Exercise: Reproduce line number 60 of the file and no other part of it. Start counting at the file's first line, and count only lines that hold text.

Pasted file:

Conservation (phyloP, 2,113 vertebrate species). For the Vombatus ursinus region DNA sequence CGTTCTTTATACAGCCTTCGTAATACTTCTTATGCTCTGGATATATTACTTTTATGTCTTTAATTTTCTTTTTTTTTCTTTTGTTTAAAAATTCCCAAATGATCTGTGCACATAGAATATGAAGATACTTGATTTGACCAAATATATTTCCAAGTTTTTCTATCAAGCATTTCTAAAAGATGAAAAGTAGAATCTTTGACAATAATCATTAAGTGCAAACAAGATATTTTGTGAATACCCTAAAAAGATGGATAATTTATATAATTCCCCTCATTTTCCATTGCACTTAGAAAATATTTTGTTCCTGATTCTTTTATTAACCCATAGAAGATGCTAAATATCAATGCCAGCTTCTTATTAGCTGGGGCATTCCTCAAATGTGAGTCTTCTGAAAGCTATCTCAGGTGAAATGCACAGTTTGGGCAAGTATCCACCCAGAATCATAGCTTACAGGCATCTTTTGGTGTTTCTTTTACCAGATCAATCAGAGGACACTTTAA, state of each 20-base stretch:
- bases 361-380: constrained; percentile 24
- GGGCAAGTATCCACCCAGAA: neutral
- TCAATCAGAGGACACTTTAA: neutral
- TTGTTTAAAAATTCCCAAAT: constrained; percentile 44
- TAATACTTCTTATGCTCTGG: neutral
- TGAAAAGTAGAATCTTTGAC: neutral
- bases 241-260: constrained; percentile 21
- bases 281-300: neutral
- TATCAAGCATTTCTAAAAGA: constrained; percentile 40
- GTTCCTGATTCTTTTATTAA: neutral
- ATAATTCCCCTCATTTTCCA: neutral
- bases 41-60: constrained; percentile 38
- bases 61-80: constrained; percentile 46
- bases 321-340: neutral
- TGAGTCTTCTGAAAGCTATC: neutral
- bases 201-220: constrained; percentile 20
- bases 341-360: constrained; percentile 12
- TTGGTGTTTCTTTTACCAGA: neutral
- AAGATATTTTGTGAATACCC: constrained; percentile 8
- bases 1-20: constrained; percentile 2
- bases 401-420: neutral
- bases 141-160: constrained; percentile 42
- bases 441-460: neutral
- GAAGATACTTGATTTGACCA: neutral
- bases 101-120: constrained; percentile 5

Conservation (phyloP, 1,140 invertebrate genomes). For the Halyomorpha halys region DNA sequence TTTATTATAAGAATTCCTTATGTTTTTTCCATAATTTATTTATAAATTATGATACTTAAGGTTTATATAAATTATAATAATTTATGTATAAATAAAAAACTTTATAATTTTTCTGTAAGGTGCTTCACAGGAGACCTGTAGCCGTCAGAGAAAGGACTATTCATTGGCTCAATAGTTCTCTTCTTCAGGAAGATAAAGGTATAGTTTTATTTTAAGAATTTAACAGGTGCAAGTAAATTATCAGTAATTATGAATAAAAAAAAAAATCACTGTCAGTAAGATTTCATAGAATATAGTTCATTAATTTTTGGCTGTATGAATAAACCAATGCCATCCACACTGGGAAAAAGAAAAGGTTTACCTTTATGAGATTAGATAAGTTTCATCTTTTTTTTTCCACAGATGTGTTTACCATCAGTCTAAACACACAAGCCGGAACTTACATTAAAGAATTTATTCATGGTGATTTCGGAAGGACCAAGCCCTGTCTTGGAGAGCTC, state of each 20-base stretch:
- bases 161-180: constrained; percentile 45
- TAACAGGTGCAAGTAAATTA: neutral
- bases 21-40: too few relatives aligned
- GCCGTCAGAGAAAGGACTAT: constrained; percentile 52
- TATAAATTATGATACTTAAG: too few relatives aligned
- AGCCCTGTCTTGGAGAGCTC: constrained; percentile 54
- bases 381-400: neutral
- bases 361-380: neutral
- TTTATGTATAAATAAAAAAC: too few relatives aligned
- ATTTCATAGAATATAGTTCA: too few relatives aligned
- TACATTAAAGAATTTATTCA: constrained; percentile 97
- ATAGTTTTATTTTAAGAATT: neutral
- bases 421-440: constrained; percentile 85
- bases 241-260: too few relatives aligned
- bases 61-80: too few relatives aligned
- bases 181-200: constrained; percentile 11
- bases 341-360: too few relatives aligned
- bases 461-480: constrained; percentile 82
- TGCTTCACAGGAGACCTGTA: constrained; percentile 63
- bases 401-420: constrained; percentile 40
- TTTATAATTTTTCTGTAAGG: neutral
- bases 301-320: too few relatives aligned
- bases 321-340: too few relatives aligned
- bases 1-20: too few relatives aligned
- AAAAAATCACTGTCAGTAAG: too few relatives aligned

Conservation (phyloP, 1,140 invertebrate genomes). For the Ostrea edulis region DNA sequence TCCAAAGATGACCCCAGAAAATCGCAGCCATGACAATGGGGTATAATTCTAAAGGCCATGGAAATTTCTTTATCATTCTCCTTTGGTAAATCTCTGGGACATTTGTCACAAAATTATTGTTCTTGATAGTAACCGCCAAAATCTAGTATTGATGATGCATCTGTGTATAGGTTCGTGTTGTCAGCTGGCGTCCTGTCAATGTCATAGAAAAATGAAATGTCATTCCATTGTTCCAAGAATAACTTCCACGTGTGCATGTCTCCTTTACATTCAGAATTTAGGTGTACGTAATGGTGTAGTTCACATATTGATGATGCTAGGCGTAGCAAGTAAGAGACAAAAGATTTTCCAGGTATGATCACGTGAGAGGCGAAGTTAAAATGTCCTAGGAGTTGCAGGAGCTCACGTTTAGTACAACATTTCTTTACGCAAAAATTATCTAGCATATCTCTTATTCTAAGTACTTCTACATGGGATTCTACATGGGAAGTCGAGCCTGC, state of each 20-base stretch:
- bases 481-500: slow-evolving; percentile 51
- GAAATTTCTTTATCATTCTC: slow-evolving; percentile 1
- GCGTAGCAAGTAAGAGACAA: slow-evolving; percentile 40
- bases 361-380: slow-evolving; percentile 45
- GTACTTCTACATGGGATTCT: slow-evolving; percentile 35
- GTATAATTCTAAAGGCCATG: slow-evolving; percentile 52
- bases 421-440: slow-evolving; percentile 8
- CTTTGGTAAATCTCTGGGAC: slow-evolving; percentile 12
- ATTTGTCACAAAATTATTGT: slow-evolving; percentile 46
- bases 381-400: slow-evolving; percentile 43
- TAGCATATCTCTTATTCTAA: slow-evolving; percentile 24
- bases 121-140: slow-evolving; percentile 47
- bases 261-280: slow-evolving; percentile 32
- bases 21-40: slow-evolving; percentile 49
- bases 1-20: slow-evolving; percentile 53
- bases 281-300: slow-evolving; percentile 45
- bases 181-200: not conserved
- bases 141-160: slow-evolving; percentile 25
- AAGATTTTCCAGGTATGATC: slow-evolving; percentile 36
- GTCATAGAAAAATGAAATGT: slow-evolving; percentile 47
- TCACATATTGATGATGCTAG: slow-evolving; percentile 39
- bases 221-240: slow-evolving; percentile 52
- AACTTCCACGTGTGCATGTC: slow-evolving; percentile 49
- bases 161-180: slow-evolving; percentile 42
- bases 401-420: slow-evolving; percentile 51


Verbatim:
- bases 421-440: slow-evolving; percentile 8